If you’ve ever been on a U.S. playground, you know one of the biggest controversies is this: should kids be allowed to go up the slide? The fact the question exists at all shows there’s a split between what’s good for kids and what’s good for parents. In most cases it’s not about safety, it’s about parental pressure — judging, social pressure exerted from one parent (typically a stranger) to another.
Isn’t that odd, that in the realm of children’s play, it matters more what the other adults think?
I know how harsh the bad looks can be. I’m one of those parents who lets the kids climb up the slide. Why? Because it’s healthy play, full of adventure, risk, and sometimes peer negotiation. It also does no harm. It follows the golden renegade rule:
It’s OK if it’s not hurting people or property.
Kids going up a slide giggle. They feel powerful. They gain balance, spatial awareness, and yes, social awareness. If a conflict comes up — between the kids not the parents — kids typically resolve it as part of the game’s flow.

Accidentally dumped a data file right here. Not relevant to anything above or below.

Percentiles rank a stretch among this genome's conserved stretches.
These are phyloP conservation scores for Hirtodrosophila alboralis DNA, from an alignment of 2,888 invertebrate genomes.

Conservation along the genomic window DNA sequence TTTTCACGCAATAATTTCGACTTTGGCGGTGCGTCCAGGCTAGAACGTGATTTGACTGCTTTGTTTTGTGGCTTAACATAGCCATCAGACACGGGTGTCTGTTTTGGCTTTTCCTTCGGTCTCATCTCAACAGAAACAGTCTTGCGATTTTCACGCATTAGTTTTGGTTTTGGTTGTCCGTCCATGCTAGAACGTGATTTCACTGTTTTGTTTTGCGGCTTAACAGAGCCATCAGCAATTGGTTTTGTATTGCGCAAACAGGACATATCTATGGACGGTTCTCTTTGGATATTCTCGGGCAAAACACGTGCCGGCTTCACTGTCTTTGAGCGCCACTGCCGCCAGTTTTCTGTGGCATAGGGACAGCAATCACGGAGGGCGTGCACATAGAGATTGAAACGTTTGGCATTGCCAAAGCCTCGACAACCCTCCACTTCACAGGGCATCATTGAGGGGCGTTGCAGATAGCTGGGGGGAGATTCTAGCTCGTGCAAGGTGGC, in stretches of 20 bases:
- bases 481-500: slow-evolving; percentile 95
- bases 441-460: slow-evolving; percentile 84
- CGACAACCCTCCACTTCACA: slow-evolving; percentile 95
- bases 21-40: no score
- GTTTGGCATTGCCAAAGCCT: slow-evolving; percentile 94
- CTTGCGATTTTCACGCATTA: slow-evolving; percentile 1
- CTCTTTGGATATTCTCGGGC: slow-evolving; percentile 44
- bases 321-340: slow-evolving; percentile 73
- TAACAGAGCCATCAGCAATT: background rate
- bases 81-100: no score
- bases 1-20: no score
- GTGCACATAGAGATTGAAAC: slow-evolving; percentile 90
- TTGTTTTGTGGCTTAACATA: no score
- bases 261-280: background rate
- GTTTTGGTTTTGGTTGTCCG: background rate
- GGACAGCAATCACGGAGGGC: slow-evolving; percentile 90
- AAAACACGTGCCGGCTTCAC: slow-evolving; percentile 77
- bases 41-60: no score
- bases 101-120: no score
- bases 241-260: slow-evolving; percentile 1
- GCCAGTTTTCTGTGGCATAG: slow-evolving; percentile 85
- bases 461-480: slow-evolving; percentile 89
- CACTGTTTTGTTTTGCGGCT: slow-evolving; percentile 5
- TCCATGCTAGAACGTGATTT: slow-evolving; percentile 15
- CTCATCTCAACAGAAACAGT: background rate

The typical American playground is static. The swings are fun, and going up and down the slide is fun, but there’s nothing to move or create or build. Scattered around the world are adventure playgrounds, including this one recently featured in The Atlantic, which gives kids lots to play with — including fire.
So if you don’t have a fire-burning, saw-cutting, water-splashing, junk-filled playground near your house, what do you do? Some ideas:
- Relax the parents around you. Say something out loud that other adults can hear. “It’s OK with me if they go up.” or “Seems as if they’re doing fine.”
- Address the concern. “Looks as if you’re worried about something. What’s your concern?” Chances are the kids themselves can problem-solve and fix it.
- Point out observations to your kids. ”It’s crowded today. Looks as if the slide’s only for going down right now.”
- Go somewhere else. Modern playgrounds are not particularly interesting places to play. You can’t move the pieces. There are too many judging eyes and safety rules. Skip the official ‘playground’ and find some water. Throw stones. Wade. Go to the woods and whack sticks or build a tree fort. Balance on logs. Pick up logs and heave them about. Maybe you’ll even find a salamander.
What do you think? Have you ever been caught in the slide dilemma? Is it more about you and other adults, or is it about children’s play? Know any great playgrounds?